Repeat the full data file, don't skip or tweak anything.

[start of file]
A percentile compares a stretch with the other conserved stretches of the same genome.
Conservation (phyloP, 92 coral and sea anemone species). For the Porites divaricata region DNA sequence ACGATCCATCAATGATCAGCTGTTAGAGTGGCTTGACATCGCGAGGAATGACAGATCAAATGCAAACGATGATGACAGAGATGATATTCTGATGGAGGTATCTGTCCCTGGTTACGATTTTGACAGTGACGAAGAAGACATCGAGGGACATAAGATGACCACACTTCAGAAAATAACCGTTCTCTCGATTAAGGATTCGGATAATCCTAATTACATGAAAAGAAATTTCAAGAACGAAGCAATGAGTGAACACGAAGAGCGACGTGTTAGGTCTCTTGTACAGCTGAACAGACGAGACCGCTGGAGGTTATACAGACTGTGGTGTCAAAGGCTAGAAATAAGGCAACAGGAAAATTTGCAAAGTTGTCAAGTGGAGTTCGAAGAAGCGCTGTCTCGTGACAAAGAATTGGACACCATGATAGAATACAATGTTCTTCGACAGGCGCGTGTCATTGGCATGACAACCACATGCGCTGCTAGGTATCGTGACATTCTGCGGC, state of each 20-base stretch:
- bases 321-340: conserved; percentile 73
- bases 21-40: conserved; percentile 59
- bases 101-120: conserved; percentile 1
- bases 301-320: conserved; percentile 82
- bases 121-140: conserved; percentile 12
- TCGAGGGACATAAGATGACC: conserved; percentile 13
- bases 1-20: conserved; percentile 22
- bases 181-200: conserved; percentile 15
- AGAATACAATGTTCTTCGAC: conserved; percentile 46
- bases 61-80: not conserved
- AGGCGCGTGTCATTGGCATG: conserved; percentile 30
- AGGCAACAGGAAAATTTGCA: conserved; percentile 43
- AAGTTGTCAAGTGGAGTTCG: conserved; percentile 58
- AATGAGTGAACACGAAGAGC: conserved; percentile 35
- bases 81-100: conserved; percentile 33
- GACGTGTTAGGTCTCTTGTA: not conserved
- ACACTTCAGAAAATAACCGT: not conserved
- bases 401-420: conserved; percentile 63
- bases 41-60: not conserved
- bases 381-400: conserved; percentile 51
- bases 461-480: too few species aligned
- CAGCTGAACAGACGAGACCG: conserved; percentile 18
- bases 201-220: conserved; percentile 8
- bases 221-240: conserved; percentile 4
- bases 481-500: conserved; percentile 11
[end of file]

A percentile compares a stretch with the other conserved stretches of the same genome.
Conservation (phyloP, 92 coral and sea anemone species). For the Porites divaricata region DNA sequence ACGATCCATCAATGATCAGCTGTTAGAGTGGCTTGACATCGCGAGGAATGACAGATCAAATGCAAACGATGATGACAGAGATGATATTCTGATGGAGGTATCTGTCCCTGGTTACGATTTTGACAGTGACGAAGAAGACATCGAGGGACATAAGATGACCACACTTCAGAAAATAACCGTTCTCTCGATTAAGGATTCGGATAATCCTAATTACATGAAAAGAAATTTCAAGAACGAAGCAATGAGTGAACACGAAGAGCGACGTGTTAGGTCTCTTGTACAGCTGAACAGACGAGACCGCTGGAGGTTATACAGACTGTGGTGTCAAAGGCTAGAAATAAGGCAACAGGAAAATTTGCAAAGTTGTCAAGTGGAGTTCGAAGAAGCGCTGTCTCGTGACAAAGAATTGGACACCATGATAGAATACAATGTTCTTCGACAGGCGCGTGTCATTGGCATGACAACCACATGCGCTGCTAGGTATCGTGACATTCTGCGGC, state of each 20-base stretch:
- bases 321-340: conserved; percentile 73
- bases 21-40: conserved; percentile 59
- bases 101-120: conserved; percentile 1
- bases 301-320: conserved; percentile 82
- bases 121-140: conserved; percentile 12
- TCGAGGGACATAAGATGACC: conserved; percentile 13
- bases 1-20: conserved; percentile 22
- bases 181-200: conserved; percentile 15
- AGAATACAATGTTCTTCGAC: conserved; percentile 46
- bases 61-80: not conserved
- AGGCGCGTGTCATTGGCATG: conserved; percentile 30
- AGGCAACAGGAAAATTTGCA: conserved; percentile 43
- AAGTTGTCAAGTGGAGTTCG: conserved; percentile 58
- AATGAGTGAACACGAAGAGC: conserved; percentile 35
- bases 81-100: conserved; percentile 33
- GACGTGTTAGGTCTCTTGTA: not conserved
- ACACTTCAGAAAATAACCGT: not conserved
- bases 401-420: conserved; percentile 63
- bases 41-60: not conserved
- bases 381-400: conserved; percentile 51
- bases 461-480: too few species aligned
- CAGCTGAACAGACGAGACCG: conserved; percentile 18
- bases 201-220: conserved; percentile 8
- bases 221-240: conserved; percentile 4
- bases 481-500: conserved; percentile 11